Term Paper, 2011, 14 Pages
In recent studies on cultural aspects of languages, subcultures have been given more and more
importance. On the metaphorical potential of such groups, Kövecses noted that
Subcultures develop their own metaphors, and these metaphors may define the group. There is of
course no subculture that defines itself through an entirely new set of metaphors, but some of the
metaphors members use may be new relative to the mainstream (Kövecses 2009: 286f).
And this might be especially true for the subculture of Hip Hop with its most important
manifestation being rap music. Despite the fact that the genre is in existence since the Seventies,
linguistic studies in this field are still rare, and investigations into the metaphorical inventory of rap
music literally not existent. A first and important step into that direction has been undertaken by
Scott Crossley, whose study shows the linguistic potential of rap music as well as its variety of
As a product of a historically oral culture that embodies familiar metaphorical traits [...], African
American rap music is especially rich in metaphoric language. Its roots, along with other African
American linguistic traditions (including signifying, the dozens, and narrativizing), give rap music its
exceptional linguistic variety (Crossley 2005: 503).
The present term paper will continue Crossley's research on metaphorical conceptions in rap music
by illustrating further conceptual metaphors, but it also likes to develop it into a new direction by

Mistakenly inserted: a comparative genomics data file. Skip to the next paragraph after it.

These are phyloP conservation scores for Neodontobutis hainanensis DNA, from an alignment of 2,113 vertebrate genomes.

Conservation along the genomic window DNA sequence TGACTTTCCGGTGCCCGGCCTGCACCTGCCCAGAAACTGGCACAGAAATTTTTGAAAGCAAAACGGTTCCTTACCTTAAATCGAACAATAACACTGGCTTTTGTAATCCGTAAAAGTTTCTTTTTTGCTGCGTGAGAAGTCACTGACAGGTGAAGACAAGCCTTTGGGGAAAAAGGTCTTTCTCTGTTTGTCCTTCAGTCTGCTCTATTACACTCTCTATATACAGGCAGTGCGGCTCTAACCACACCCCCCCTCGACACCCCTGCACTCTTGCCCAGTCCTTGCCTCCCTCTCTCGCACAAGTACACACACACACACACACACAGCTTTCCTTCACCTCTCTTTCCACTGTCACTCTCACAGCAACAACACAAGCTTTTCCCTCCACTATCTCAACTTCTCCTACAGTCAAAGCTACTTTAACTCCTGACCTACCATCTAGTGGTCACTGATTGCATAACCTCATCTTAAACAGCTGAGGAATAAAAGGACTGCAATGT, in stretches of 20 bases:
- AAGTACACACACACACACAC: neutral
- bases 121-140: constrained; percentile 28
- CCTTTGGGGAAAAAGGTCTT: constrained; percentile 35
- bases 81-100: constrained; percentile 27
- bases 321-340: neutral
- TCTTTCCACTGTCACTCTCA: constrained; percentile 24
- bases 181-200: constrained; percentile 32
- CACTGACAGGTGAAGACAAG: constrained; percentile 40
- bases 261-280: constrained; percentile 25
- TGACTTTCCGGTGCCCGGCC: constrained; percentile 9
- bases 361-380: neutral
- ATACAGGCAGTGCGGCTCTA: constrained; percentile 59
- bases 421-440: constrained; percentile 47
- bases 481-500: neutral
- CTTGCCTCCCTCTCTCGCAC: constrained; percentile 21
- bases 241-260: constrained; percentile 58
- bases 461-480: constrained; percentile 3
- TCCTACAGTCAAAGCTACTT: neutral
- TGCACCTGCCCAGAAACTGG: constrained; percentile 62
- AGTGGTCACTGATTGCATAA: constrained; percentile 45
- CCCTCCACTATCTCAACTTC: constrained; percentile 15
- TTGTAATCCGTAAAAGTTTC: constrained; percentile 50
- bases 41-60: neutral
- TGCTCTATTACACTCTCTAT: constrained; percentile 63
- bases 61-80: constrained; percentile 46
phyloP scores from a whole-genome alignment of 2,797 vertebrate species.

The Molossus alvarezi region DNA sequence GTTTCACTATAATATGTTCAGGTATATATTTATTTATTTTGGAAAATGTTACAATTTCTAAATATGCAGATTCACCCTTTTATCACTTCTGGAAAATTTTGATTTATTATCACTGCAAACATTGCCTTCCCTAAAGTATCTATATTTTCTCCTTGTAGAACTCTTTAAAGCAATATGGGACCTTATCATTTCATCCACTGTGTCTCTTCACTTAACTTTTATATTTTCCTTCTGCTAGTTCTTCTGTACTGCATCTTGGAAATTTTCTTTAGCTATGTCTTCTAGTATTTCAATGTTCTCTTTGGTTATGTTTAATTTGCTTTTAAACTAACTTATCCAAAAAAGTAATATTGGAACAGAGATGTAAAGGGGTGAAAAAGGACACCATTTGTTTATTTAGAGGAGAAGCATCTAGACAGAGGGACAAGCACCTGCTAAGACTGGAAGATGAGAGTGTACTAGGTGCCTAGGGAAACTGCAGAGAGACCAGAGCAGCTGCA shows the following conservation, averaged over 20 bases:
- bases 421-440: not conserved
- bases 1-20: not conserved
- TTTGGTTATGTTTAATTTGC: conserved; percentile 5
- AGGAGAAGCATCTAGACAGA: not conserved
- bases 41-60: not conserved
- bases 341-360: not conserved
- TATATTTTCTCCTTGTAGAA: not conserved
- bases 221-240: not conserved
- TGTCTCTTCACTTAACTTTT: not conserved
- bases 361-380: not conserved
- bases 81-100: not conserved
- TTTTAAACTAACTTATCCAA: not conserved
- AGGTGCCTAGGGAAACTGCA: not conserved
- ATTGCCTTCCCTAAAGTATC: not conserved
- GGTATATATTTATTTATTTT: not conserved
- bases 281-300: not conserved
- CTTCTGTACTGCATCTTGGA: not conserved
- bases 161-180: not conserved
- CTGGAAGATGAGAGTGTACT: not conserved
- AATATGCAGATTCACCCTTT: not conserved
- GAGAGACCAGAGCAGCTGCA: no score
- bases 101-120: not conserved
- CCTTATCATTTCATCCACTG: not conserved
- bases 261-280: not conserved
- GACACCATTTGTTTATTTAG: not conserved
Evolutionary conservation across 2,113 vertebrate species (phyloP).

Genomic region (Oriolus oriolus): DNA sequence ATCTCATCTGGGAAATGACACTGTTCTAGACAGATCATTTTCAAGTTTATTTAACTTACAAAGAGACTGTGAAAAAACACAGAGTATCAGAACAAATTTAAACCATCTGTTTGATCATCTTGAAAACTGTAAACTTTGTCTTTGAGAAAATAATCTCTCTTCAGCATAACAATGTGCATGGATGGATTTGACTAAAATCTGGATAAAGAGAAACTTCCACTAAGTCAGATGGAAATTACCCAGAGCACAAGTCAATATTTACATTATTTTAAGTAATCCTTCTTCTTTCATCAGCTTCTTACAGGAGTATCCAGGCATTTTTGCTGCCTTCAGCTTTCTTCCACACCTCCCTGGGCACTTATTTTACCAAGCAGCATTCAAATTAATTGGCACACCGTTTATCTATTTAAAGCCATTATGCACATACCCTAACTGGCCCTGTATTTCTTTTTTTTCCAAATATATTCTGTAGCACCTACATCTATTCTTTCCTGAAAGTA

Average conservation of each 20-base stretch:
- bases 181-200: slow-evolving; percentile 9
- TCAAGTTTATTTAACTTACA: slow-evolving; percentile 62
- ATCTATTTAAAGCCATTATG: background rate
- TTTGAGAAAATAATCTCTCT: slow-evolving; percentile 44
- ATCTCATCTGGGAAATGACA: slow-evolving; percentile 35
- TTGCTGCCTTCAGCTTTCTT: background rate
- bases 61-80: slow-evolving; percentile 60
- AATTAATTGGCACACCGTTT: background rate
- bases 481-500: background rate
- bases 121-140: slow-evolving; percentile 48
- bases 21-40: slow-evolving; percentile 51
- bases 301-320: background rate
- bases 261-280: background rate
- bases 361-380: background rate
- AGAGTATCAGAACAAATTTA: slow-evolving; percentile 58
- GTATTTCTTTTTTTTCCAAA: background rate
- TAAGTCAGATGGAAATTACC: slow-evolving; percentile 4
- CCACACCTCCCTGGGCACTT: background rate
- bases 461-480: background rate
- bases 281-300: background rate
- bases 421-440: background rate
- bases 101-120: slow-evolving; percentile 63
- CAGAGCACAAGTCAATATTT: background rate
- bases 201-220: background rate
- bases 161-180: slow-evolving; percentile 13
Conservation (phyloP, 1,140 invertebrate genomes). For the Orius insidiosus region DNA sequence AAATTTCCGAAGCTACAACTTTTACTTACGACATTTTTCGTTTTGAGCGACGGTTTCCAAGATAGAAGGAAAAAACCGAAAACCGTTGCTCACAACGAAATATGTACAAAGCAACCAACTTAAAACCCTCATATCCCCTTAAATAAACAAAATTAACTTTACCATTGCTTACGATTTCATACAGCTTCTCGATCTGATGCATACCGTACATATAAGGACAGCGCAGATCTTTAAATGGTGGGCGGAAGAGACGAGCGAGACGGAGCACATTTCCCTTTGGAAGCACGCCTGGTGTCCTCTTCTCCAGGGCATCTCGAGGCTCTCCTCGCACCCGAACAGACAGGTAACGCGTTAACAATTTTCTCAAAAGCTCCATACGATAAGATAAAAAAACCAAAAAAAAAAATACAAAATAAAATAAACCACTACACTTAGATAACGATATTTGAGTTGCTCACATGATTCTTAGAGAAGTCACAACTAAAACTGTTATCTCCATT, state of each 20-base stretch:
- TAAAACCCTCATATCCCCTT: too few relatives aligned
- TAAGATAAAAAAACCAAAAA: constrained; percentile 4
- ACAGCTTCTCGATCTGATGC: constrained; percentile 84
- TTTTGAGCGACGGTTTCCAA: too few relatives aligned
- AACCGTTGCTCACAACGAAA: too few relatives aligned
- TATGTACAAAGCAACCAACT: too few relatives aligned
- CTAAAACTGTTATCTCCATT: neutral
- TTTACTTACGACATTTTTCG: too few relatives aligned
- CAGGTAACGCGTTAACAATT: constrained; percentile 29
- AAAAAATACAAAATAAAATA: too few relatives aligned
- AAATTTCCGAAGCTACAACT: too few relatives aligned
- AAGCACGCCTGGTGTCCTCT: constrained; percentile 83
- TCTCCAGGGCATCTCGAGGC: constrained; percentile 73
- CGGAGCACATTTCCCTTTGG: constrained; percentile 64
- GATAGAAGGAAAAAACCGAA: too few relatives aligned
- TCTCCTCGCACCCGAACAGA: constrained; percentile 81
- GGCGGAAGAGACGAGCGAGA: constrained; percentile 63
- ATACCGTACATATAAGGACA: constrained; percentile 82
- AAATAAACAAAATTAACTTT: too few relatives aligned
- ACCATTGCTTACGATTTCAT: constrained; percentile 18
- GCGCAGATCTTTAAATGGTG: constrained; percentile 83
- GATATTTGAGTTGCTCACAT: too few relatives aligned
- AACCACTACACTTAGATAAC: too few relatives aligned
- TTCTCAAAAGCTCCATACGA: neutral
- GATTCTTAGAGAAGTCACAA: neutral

including German rap music as well. The relationship between American and German rap music is
especially interesting because it is coined by a linguistic impact that is by far not as strong on a
more general level. Certain aspects of this impact have already been laid down in earlier papers1,
and it will be most rewarding to explore its cognitive dimensions as well.
In the analysis three metaphorical concepts will be examined. They are illustrated with the
help of similar conceptions from everyday language and from an exemplary rap music corpus that is
more clearly defined in the next chapter. The methodical points of the analysis are laid down in this
chapter as well. And since the metaphorical conceptions in rap music “are generally specific to the
subculture that either adopts them from the dominant culture or creates them to address their own
cultural needs” (Crossley 2005: 501), variations on an intra cultural level will be noted as well.
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